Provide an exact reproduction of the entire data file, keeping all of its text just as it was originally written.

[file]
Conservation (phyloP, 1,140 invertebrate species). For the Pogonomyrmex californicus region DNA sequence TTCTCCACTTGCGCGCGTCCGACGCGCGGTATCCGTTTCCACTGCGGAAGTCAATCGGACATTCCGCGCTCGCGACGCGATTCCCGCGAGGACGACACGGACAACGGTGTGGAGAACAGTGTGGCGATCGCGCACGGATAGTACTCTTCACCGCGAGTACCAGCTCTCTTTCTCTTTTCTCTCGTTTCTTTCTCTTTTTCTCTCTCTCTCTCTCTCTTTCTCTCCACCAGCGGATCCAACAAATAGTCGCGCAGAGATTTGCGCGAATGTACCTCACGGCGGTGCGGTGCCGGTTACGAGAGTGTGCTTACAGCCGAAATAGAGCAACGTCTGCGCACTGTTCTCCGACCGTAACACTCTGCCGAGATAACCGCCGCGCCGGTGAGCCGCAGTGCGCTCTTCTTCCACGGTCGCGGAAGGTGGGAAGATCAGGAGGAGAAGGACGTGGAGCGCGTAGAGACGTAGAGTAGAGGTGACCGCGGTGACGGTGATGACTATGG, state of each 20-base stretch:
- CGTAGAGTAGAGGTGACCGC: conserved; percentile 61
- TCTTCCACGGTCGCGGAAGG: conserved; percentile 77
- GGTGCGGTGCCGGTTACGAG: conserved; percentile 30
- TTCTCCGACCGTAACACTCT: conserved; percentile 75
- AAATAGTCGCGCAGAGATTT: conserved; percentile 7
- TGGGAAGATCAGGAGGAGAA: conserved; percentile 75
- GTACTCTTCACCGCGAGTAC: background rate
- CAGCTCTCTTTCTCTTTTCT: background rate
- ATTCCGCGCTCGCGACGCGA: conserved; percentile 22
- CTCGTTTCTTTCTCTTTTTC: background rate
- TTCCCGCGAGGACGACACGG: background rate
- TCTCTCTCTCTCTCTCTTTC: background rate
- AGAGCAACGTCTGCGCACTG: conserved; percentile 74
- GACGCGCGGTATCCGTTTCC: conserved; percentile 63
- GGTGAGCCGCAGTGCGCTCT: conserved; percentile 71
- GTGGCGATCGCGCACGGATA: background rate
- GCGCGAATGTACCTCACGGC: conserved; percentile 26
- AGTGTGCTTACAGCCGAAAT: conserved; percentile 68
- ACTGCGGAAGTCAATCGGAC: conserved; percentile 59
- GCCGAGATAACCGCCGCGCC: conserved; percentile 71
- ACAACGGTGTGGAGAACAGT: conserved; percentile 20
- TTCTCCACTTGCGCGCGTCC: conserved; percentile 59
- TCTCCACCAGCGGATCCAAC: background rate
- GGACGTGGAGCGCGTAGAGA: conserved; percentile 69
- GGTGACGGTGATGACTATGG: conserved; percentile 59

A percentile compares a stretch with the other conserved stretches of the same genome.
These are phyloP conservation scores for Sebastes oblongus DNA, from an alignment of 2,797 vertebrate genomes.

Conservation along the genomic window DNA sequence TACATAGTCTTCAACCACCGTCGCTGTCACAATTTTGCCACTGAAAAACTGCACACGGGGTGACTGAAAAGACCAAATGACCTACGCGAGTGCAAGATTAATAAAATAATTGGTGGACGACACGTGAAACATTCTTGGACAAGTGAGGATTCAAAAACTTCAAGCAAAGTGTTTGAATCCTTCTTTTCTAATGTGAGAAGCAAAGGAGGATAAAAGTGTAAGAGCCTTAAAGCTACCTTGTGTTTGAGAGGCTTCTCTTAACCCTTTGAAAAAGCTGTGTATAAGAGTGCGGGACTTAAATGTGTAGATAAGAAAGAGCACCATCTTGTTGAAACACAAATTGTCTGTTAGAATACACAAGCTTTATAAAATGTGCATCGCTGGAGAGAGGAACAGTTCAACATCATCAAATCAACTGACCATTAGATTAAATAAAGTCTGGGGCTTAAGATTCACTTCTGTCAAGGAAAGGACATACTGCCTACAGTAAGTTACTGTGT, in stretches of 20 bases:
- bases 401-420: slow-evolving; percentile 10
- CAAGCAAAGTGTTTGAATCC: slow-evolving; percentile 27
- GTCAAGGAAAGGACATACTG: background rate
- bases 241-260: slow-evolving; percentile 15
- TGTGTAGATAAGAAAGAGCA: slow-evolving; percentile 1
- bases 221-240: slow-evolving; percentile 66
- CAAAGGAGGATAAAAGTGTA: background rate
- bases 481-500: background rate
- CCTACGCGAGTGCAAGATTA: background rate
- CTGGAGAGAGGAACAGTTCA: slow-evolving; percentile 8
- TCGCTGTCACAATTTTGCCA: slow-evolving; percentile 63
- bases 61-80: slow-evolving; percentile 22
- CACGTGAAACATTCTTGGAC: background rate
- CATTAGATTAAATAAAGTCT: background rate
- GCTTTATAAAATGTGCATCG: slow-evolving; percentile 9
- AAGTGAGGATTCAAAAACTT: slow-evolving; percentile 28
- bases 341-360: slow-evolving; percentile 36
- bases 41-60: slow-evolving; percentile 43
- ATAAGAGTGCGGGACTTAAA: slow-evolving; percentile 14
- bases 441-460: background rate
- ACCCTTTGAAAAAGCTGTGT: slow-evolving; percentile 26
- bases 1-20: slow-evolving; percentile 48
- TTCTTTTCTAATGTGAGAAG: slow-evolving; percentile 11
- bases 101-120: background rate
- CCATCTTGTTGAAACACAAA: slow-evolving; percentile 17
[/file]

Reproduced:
Conservation (phyloP, 1,140 invertebrate species). For the Pogonomyrmex californicus region DNA sequence TTCTCCACTTGCGCGCGTCCGACGCGCGGTATCCGTTTCCACTGCGGAAGTCAATCGGACATTCCGCGCTCGCGACGCGATTCCCGCGAGGACGACACGGACAACGGTGTGGAGAACAGTGTGGCGATCGCGCACGGATAGTACTCTTCACCGCGAGTACCAGCTCTCTTTCTCTTTTCTCTCGTTTCTTTCTCTTTTTCTCTCTCTCTCTCTCTCTTTCTCTCCACCAGCGGATCCAACAAATAGTCGCGCAGAGATTTGCGCGAATGTACCTCACGGCGGTGCGGTGCCGGTTACGAGAGTGTGCTTACAGCCGAAATAGAGCAACGTCTGCGCACTGTTCTCCGACCGTAACACTCTGCCGAGATAACCGCCGCGCCGGTGAGCCGCAGTGCGCTCTTCTTCCACGGTCGCGGAAGGTGGGAAGATCAGGAGGAGAAGGACGTGGAGCGCGTAGAGACGTAGAGTAGAGGTGACCGCGGTGACGGTGATGACTATGG, state of each 20-base stretch:
- CGTAGAGTAGAGGTGACCGC: conserved; percentile 61
- TCTTCCACGGTCGCGGAAGG: conserved; percentile 77
- GGTGCGGTGCCGGTTACGAG: conserved; percentile 30
- TTCTCCGACCGTAACACTCT: conserved; percentile 75
- AAATAGTCGCGCAGAGATTT: conserved; percentile 7
- TGGGAAGATCAGGAGGAGAA: conserved; percentile 75
- GTACTCTTCACCGCGAGTAC: background rate
- CAGCTCTCTTTCTCTTTTCT: background rate
- ATTCCGCGCTCGCGACGCGA: conserved; percentile 22
- CTCGTTTCTTTCTCTTTTTC: background rate
- TTCCCGCGAGGACGACACGG: background rate
- TCTCTCTCTCTCTCTCTTTC: background rate
- AGAGCAACGTCTGCGCACTG: conserved; percentile 74
- GACGCGCGGTATCCGTTTCC: conserved; percentile 63
- GGTGAGCCGCAGTGCGCTCT: conserved; percentile 71
- GTGGCGATCGCGCACGGATA: background rate
- GCGCGAATGTACCTCACGGC: conserved; percentile 26
- AGTGTGCTTACAGCCGAAAT: conserved; percentile 68
- ACTGCGGAAGTCAATCGGAC: conserved; percentile 59
- GCCGAGATAACCGCCGCGCC: conserved; percentile 71
- ACAACGGTGTGGAGAACAGT: conserved; percentile 20
- TTCTCCACTTGCGCGCGTCC: conserved; percentile 59
- TCTCCACCAGCGGATCCAAC: background rate
- GGACGTGGAGCGCGTAGAGA: conserved; percentile 69
- GGTGACGGTGATGACTATGG: conserved; percentile 59

A percentile compares a stretch with the other conserved stretches of the same genome.
These are phyloP conservation scores for Sebastes oblongus DNA, from an alignment of 2,797 vertebrate genomes.

Conservation along the genomic window DNA sequence TACATAGTCTTCAACCACCGTCGCTGTCACAATTTTGCCACTGAAAAACTGCACACGGGGTGACTGAAAAGACCAAATGACCTACGCGAGTGCAAGATTAATAAAATAATTGGTGGACGACACGTGAAACATTCTTGGACAAGTGAGGATTCAAAAACTTCAAGCAAAGTGTTTGAATCCTTCTTTTCTAATGTGAGAAGCAAAGGAGGATAAAAGTGTAAGAGCCTTAAAGCTACCTTGTGTTTGAGAGGCTTCTCTTAACCCTTTGAAAAAGCTGTGTATAAGAGTGCGGGACTTAAATGTGTAGATAAGAAAGAGCACCATCTTGTTGAAACACAAATTGTCTGTTAGAATACACAAGCTTTATAAAATGTGCATCGCTGGAGAGAGGAACAGTTCAACATCATCAAATCAACTGACCATTAGATTAAATAAAGTCTGGGGCTTAAGATTCACTTCTGTCAAGGAAAGGACATACTGCCTACAGTAAGTTACTGTGT, in stretches of 20 bases:
- bases 401-420: slow-evolving; percentile 10
- CAAGCAAAGTGTTTGAATCC: slow-evolving; percentile 27
- GTCAAGGAAAGGACATACTG: background rate
- bases 241-260: slow-evolving; percentile 15
- TGTGTAGATAAGAAAGAGCA: slow-evolving; percentile 1
- bases 221-240: slow-evolving; percentile 66
- CAAAGGAGGATAAAAGTGTA: background rate
- bases 481-500: background rate
- CCTACGCGAGTGCAAGATTA: background rate
- CTGGAGAGAGGAACAGTTCA: slow-evolving; percentile 8
- TCGCTGTCACAATTTTGCCA: slow-evolving; percentile 63
- bases 61-80: slow-evolving; percentile 22
- CACGTGAAACATTCTTGGAC: background rate
- CATTAGATTAAATAAAGTCT: background rate
- GCTTTATAAAATGTGCATCG: slow-evolving; percentile 9
- AAGTGAGGATTCAAAAACTT: slow-evolving; percentile 28
- bases 341-360: slow-evolving; percentile 36
- bases 41-60: slow-evolving; percentile 43
- ATAAGAGTGCGGGACTTAAA: slow-evolving; percentile 14
- bases 441-460: background rate
- ACCCTTTGAAAAAGCTGTGT: slow-evolving; percentile 26
- bases 1-20: slow-evolving; percentile 48
- TTCTTTTCTAATGTGAGAAG: slow-evolving; percentile 11
- bases 101-120: background rate
- CCATCTTGTTGAAACACAAA: slow-evolving; percentile 17